(image: John Locke; Source: Wikimedia Commons)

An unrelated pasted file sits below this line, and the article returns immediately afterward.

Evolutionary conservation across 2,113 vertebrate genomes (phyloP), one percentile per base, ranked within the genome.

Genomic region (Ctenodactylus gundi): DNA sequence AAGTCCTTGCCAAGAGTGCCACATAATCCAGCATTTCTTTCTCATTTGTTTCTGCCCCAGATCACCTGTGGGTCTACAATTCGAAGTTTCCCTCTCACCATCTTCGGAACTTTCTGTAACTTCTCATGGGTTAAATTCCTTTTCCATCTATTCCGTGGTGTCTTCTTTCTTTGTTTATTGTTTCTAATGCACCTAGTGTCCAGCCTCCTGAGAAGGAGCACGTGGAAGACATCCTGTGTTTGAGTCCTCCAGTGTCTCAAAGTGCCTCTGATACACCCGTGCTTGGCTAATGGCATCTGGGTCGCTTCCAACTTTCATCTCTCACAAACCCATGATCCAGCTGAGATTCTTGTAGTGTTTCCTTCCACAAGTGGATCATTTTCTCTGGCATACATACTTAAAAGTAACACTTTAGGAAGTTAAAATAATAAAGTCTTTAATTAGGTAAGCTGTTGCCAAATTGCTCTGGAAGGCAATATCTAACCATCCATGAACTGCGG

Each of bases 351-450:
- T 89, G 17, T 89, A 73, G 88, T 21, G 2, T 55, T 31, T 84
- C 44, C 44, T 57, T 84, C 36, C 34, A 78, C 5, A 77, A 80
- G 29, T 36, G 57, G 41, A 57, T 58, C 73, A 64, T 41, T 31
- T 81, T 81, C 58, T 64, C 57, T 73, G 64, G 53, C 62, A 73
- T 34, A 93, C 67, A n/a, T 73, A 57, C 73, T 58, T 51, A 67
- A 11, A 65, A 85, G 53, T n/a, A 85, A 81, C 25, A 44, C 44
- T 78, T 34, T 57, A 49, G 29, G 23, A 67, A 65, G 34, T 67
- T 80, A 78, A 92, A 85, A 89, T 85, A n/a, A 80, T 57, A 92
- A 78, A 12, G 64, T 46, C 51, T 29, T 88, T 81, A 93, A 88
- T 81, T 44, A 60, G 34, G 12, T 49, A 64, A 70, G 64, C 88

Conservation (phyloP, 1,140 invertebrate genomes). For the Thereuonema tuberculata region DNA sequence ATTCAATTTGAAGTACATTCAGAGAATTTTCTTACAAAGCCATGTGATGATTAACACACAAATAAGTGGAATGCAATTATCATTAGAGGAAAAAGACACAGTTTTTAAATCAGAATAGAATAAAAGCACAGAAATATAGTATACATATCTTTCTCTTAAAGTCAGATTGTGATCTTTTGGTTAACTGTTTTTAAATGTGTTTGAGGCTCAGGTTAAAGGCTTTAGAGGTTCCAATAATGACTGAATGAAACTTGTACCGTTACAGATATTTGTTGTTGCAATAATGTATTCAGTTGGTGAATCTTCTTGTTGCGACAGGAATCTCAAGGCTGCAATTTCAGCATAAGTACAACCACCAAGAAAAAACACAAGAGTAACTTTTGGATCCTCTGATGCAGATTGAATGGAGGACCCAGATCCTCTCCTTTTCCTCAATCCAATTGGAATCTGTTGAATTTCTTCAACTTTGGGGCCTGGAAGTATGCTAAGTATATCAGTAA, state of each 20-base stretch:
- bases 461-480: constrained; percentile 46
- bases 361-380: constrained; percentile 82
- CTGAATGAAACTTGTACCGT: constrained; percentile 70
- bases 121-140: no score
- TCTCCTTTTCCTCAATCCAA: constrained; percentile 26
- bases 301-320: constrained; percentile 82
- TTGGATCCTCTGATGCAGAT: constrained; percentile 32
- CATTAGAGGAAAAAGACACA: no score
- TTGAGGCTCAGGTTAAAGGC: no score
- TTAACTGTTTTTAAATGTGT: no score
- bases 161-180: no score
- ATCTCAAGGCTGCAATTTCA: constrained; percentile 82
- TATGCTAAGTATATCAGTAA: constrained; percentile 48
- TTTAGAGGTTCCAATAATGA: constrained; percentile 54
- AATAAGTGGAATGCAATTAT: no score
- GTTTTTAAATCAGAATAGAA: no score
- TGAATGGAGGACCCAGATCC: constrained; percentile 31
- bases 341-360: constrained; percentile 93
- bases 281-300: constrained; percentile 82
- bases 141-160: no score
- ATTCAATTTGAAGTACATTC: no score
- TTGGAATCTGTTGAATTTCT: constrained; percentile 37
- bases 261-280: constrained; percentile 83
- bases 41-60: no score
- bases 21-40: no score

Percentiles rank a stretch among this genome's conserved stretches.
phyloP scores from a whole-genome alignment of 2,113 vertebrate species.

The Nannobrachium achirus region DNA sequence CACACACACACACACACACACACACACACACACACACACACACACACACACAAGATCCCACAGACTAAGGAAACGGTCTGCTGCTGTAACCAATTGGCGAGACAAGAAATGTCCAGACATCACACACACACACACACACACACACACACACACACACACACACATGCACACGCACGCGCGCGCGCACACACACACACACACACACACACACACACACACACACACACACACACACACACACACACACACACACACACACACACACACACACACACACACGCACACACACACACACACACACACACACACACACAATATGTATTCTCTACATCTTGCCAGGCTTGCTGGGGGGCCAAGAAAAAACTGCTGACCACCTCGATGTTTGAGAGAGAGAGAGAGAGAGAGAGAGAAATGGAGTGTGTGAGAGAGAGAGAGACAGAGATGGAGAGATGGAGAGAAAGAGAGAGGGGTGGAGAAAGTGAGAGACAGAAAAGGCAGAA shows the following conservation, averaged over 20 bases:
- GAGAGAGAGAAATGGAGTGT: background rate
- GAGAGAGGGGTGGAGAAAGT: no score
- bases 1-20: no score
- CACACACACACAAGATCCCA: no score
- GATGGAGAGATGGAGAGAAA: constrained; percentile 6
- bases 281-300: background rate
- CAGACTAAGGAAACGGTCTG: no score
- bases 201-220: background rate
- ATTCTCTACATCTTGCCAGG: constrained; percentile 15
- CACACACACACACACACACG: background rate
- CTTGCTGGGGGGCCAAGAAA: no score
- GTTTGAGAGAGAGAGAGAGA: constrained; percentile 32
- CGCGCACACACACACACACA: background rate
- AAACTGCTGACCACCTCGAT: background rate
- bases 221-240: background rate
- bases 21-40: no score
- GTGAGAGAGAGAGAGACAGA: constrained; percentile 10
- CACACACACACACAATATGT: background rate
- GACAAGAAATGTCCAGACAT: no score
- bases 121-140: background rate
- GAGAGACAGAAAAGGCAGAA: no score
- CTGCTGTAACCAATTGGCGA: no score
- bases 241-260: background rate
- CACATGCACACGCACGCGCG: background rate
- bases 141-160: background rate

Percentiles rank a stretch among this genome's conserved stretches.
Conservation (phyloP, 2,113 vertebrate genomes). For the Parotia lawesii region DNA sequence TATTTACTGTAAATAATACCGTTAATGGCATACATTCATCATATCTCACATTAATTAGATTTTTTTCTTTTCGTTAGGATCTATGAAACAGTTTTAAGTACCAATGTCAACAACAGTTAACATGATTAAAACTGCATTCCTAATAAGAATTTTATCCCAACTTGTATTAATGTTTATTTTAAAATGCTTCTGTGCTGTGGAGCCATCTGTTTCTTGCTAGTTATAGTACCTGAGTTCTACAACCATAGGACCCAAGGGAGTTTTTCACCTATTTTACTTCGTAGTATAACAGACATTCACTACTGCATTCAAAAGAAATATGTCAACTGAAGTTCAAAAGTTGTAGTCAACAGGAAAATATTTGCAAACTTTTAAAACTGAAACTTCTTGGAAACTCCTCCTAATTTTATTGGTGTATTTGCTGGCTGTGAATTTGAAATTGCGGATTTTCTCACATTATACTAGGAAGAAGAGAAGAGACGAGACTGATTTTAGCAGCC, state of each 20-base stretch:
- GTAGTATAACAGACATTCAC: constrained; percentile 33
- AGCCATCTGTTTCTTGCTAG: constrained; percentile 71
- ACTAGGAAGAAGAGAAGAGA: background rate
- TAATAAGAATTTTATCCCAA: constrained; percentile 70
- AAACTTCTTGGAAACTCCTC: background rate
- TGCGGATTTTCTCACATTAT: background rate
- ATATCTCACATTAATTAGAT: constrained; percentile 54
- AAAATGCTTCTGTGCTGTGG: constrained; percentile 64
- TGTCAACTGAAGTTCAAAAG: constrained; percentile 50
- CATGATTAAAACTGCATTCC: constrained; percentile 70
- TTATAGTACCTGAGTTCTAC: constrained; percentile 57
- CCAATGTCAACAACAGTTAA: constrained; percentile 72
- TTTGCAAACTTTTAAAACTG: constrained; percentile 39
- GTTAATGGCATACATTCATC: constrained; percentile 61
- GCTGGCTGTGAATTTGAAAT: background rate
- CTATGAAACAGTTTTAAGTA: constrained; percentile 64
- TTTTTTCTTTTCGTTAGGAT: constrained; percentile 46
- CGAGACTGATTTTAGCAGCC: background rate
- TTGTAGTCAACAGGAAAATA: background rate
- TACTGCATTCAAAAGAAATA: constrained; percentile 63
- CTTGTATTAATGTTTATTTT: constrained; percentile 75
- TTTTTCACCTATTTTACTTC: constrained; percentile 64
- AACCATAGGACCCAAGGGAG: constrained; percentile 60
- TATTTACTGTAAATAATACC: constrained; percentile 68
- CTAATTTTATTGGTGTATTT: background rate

At the beginning of De jure naturae et gentium (1672), Samuel von Pufendorf proposed a radical dichotomy between nature and morality. He was followed down this arid path by his great admirer John Locke. This article begins by exploring their descriptions of this dichotomy, examining the ways in which human animals were supposed to haul themselves out of the push and pull of the mechanistic world in order to become free moral agents. The article then argues that bubbling up from within this principal account of morality is an alternative account according to which virtue seems to infuse nature, thereby blurring the lines between obligation and motivation, and refiguring the character of moral and political agency. In uncovering this refiguration, I highlight the importance of Aristotelianism and Stoicism for Pufendorf and Locke, suggest continuities rather than breaks between the natural lawyers of the seventeenth century and the theorists of moral sentiment of the next, and gesture towards a hitherto underappreciated discourse in early modern thought: the normativity of nature.Read more here.